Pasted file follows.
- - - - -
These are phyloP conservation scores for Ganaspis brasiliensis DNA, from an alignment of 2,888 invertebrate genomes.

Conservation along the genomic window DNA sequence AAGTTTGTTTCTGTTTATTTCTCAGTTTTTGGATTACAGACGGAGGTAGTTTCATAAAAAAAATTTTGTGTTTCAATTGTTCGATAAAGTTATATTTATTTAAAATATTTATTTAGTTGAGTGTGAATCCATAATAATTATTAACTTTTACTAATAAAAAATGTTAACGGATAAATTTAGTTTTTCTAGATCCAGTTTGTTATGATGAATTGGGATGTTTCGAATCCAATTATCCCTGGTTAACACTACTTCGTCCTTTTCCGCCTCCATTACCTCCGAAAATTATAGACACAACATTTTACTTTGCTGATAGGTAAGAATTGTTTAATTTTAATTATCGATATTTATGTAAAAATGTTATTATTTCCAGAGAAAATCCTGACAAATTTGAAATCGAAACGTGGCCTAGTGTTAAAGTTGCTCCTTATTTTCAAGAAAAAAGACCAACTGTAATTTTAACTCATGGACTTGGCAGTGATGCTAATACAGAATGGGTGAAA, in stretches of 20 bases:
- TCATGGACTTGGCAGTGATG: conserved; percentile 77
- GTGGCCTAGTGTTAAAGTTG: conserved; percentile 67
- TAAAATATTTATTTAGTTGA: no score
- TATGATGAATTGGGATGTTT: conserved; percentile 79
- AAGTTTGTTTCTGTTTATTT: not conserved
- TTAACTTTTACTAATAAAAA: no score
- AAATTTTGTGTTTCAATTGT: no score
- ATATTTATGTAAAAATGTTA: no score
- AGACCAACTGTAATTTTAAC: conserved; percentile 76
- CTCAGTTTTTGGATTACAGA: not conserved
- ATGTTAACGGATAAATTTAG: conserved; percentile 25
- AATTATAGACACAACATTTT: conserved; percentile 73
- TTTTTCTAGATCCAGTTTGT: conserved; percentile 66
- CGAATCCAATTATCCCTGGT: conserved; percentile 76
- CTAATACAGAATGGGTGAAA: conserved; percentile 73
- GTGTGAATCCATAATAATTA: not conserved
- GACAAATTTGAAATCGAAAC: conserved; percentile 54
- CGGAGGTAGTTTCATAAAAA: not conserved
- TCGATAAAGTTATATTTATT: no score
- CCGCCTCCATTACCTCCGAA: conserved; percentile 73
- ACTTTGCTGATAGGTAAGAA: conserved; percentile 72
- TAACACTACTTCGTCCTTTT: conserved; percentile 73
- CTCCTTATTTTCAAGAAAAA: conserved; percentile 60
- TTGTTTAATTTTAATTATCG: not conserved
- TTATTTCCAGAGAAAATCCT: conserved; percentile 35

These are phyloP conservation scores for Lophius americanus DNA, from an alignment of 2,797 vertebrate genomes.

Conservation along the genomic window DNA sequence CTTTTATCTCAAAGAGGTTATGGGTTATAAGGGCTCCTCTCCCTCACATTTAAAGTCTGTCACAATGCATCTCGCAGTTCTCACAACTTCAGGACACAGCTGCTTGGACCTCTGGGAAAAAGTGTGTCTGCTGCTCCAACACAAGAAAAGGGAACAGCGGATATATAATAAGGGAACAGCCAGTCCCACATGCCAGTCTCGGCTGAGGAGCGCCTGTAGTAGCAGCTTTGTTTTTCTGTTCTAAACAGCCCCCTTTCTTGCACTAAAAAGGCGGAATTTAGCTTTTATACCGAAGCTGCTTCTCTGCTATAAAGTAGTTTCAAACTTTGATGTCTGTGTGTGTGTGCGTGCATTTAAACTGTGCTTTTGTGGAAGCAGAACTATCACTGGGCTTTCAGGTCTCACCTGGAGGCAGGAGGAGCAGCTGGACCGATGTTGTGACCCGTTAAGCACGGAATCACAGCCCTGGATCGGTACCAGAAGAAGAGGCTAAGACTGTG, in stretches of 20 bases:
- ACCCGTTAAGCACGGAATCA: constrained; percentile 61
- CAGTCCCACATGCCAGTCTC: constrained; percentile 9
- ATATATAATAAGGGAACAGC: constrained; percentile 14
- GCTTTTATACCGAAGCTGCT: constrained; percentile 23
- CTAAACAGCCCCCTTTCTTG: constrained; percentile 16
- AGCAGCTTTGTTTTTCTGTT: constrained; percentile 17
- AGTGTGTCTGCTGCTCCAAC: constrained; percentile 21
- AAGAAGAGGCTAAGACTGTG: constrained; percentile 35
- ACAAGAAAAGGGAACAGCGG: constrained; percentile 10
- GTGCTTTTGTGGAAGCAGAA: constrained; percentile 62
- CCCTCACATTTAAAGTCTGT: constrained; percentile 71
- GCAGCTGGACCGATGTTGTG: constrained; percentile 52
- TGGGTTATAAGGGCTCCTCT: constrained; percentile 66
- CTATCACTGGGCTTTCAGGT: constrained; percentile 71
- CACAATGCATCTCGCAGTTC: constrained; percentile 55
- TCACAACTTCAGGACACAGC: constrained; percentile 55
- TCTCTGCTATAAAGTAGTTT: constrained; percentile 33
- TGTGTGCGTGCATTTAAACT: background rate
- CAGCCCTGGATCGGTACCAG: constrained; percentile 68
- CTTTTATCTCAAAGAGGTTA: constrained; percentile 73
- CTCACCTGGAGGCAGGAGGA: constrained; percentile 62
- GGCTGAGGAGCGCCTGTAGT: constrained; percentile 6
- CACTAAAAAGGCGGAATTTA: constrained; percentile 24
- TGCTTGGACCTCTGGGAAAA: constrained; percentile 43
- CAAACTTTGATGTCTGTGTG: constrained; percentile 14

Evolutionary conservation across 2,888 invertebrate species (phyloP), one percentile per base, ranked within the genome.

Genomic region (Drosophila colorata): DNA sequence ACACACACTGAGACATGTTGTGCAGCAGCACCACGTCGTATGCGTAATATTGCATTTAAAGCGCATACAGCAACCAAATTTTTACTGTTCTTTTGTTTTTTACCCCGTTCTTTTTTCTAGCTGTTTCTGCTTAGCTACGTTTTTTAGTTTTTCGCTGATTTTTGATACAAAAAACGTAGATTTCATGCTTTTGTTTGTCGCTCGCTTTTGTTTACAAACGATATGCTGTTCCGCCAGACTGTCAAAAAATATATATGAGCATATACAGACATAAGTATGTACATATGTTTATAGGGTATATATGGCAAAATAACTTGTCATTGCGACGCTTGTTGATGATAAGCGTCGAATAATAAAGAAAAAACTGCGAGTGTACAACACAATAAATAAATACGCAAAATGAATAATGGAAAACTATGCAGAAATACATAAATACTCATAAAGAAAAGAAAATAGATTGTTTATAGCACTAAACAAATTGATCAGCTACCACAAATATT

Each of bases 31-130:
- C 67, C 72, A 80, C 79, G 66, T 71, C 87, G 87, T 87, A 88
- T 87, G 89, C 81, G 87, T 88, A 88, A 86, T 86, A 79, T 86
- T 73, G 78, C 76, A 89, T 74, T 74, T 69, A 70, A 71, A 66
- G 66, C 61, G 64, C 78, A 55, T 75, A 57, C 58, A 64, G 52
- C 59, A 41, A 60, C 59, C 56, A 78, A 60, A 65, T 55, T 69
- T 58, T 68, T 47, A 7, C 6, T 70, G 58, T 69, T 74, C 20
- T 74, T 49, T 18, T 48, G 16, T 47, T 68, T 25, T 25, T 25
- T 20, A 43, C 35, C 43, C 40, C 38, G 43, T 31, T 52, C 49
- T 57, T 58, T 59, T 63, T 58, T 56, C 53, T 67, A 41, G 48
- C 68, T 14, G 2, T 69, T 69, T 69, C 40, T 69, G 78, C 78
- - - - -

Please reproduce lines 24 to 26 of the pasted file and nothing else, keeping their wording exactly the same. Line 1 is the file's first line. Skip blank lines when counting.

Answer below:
- TAACACTACTTCGTCCTTTT: conserved; percentile 73
- CTCCTTATTTTCAAGAAAAA: conserved; percentile 60
- TTGTTTAATTTTAATTATCG: not conserved